In the early 1970s, I used to watch Derby County who, at that time, were a highly successful team in what was then still called “The First Division”. I saw Derby win the Championship of that First Division on two occasions, in 1972 and 1975. In later years, I took my camera with me a couple of times, to take a few photographs, even though, at the time, this was actually illegal and club stewards kept a careful watch in case anybody did it. Derby, of course, did not play in their current modern stadium, but in the old Baseball Ground, built in the middle of square miles of terraced houses in one of the poorest areas of Derby. It has now, alas, been demolished, although I do have a box of mud from the pitch, and a fair quantity of bricks from the stands.
I keep them in the cellar, but the very best one I had concreted underneath my Dad’s gravestone. He was a Derby fan from 1931, when Newcastle United came to Derby and won by 5-1, until the last game at the Baseball Ground, a 1-3 defeat against Arsenal. Fred was to watch Derby County for almost seventy years, until his very, very last game, at the new Pride Park Stadium, a defeat by 0-2 to Charlton Athletic. Nobody said supporting a football team was going to be easy.
My camera was a Voigtländer Vito B (I think) equipped with a rather handy Zeiss lens:
Here are the match stewards just before the match begins:
Today, the opponents are Middlesbrough, recently promoted to the First Division, and relying on tenacious defence to stay there. Here they are warming up before the match begins. The spectators at the back are in the Ley Stand, sitting upstairs, as it were, but standing in their thousands underneath. The “standees”, what a wonderful new word, are the away supporters from Middlesbrough:
Middlesbrough played in all red with a white chest band:
Derby played in white and dark blue:
Middlesbrough have already come out for the game, but here come Derby, resplendent in their white shirts with a darker collar and cuffs,
Here is the moment just before Derby kick off to start the game. At the far end is the packed Normanton Stand:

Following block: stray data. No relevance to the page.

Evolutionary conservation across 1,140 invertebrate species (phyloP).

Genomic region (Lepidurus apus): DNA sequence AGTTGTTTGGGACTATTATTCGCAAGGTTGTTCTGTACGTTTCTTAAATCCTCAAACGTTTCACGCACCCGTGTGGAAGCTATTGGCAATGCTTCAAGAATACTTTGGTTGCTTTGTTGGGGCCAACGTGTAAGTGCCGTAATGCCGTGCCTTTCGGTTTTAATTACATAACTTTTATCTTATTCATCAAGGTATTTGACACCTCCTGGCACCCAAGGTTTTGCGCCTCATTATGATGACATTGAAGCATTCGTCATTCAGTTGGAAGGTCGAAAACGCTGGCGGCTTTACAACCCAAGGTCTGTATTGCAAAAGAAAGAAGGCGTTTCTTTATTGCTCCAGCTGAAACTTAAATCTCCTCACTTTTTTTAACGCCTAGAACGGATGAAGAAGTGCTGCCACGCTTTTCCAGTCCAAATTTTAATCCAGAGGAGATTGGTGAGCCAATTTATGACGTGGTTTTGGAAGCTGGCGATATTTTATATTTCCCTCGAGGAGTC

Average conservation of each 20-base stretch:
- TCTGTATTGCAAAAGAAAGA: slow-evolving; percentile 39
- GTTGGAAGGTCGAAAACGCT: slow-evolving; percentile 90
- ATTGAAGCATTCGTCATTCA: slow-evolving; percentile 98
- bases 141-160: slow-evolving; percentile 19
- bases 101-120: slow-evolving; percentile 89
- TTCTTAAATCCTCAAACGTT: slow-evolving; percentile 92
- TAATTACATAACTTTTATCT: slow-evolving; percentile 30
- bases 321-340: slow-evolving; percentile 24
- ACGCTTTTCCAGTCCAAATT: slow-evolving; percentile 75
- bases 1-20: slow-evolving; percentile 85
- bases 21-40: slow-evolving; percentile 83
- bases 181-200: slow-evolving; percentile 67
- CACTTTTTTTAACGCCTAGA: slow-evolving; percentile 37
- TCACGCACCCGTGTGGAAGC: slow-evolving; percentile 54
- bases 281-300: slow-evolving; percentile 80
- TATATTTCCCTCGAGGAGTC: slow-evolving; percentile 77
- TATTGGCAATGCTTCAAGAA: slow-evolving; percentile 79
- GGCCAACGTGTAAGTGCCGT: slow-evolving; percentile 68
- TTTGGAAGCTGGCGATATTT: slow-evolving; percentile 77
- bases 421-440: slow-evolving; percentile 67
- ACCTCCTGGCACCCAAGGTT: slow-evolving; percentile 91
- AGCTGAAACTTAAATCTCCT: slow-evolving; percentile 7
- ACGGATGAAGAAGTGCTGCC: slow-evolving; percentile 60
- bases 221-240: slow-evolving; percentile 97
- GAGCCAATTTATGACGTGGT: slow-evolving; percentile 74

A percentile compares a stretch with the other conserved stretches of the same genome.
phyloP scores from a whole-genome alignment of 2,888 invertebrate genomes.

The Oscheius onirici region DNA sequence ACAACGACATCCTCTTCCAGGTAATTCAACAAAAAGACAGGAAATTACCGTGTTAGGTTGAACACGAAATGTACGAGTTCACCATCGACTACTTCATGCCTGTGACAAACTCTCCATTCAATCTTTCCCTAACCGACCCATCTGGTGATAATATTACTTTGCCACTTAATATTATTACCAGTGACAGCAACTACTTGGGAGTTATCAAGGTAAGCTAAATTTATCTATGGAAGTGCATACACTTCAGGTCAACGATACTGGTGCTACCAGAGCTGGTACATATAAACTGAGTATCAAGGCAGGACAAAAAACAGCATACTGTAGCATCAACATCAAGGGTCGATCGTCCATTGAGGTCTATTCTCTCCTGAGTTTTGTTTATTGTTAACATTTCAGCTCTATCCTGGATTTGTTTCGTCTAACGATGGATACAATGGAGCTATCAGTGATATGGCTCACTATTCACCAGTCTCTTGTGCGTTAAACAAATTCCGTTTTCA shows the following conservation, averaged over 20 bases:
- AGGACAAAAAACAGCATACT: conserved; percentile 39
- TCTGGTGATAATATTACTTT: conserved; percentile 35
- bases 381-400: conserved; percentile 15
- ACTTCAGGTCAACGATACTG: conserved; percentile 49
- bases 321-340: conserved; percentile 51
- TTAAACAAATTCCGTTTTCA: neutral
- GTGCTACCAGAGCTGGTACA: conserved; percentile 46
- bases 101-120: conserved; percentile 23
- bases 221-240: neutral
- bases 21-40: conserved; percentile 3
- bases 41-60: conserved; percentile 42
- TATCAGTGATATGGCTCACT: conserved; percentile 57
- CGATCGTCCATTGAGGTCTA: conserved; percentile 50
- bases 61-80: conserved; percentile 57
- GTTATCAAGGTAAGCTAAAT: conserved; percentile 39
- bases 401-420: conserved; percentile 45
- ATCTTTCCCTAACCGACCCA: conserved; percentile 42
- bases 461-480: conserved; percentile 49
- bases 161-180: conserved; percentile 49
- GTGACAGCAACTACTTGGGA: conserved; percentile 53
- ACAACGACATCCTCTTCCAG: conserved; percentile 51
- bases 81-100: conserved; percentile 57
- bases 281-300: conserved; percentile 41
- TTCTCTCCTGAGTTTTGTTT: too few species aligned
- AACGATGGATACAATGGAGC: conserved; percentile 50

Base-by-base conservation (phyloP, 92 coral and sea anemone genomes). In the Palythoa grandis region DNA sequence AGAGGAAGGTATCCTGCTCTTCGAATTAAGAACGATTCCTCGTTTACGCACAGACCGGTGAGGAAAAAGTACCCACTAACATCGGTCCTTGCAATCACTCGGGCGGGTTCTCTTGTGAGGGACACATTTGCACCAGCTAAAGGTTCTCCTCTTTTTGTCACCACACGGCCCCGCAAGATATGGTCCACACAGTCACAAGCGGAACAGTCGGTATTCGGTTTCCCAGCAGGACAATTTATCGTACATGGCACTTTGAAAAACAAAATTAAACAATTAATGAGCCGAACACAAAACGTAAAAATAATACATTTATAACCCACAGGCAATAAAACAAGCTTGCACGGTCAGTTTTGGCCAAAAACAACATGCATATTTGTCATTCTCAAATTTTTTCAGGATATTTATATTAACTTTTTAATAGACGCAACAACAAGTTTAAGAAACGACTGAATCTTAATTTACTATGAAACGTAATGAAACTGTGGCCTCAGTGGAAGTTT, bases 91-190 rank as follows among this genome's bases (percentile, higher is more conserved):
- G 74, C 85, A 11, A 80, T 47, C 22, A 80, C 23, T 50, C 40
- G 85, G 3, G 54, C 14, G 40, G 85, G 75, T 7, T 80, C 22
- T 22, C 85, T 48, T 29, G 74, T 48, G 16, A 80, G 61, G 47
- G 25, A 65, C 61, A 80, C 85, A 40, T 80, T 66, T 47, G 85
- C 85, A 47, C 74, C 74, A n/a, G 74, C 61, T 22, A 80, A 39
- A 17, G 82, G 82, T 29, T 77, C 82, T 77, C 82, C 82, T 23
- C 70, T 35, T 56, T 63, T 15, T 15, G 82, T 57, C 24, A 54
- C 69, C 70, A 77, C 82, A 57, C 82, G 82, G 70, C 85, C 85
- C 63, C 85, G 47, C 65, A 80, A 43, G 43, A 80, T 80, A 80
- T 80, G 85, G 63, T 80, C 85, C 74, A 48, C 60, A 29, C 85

Hooliganism was rife in the 1970s, and here the supporters next to me in the Osmaston Stand, Lower Tier, are obviously bored by the game, so they concentrate on a threatened pitch invasion by the Middlesbrough fans:
Here Derby attack, and their best player, Kevin Hector, has a shot at goal:
He shoots, he scores!
I thought the result of this game was Derby County 3 Middlesbrough 2 but apparently, when I checked my reference books, it actually finished Derby County 2 Middlesbrough 3. They are useless books and I may throw them away.
12 responses to “Football in the Old Days : Derby County v Middlesbrough”
Great photos John, of what I am sure are some fond memories, and a great tribute to your Dad.
Thank you very much. My Dad certainly sowed a few seeds by taking my brother and me to football matches all those years ago. It seems a world away now that I am old.
The stamina of these players has always amazed me!
And me. Just the walk down to the ground was always enough for me!
haha – sounds like me!
They certainly were volatile times with pitch invasions and running street battles. There were also some great British players. How things have changed!
Yes they have, and not necessarily for the better. I think the place to look for real football nowadays is probably in the non-league world.
Your right. The major divisions are not the breeding grounds of home grown superstars anymore.
I’m not fond of football John, but upon reading your post it brings back the real essence of football from the past to now. Thank you!
Thanks very much for passing by. Hopefully, what I have written will help everybody to think back to a simpler life when their Dad took them down to watch a sports game.
Great memories. For all the hooliganism I miss the football grounds where I spent much of my youth. Maine Road might have seen better days but I still remember it fondly and even though I’ve seen my team win several trophies in the last few years it isn’t the same.
The Baseball Ground always seemed to have a heavy pitch back in the 70s. My memory may be playing tricks but didn’t they once have to bring out a pot of white paint to mark the spot so a penalty could be taken?
I was there! It was a brilliant day for Derby. They had a lot of injuries and had to play Archie Gemmill as a centre forward. City couldn’t deal with him and Derby eventually won 4-0. I think City had Brian Kidd sent off and yes, it was so muddy that they had to bring out a bucket of white paint and a tape measure when a penalty was awarded. All to please Big Joe Corrigan who, to be fair, should have had a lot more caps than he actually got. It was around then that Derby bought Franny Lee from City…what a player he was, he exuded confidence and skill. And I saw him smack Norman Hunter a few times as well in a game against Leeds. Golden days and golden players!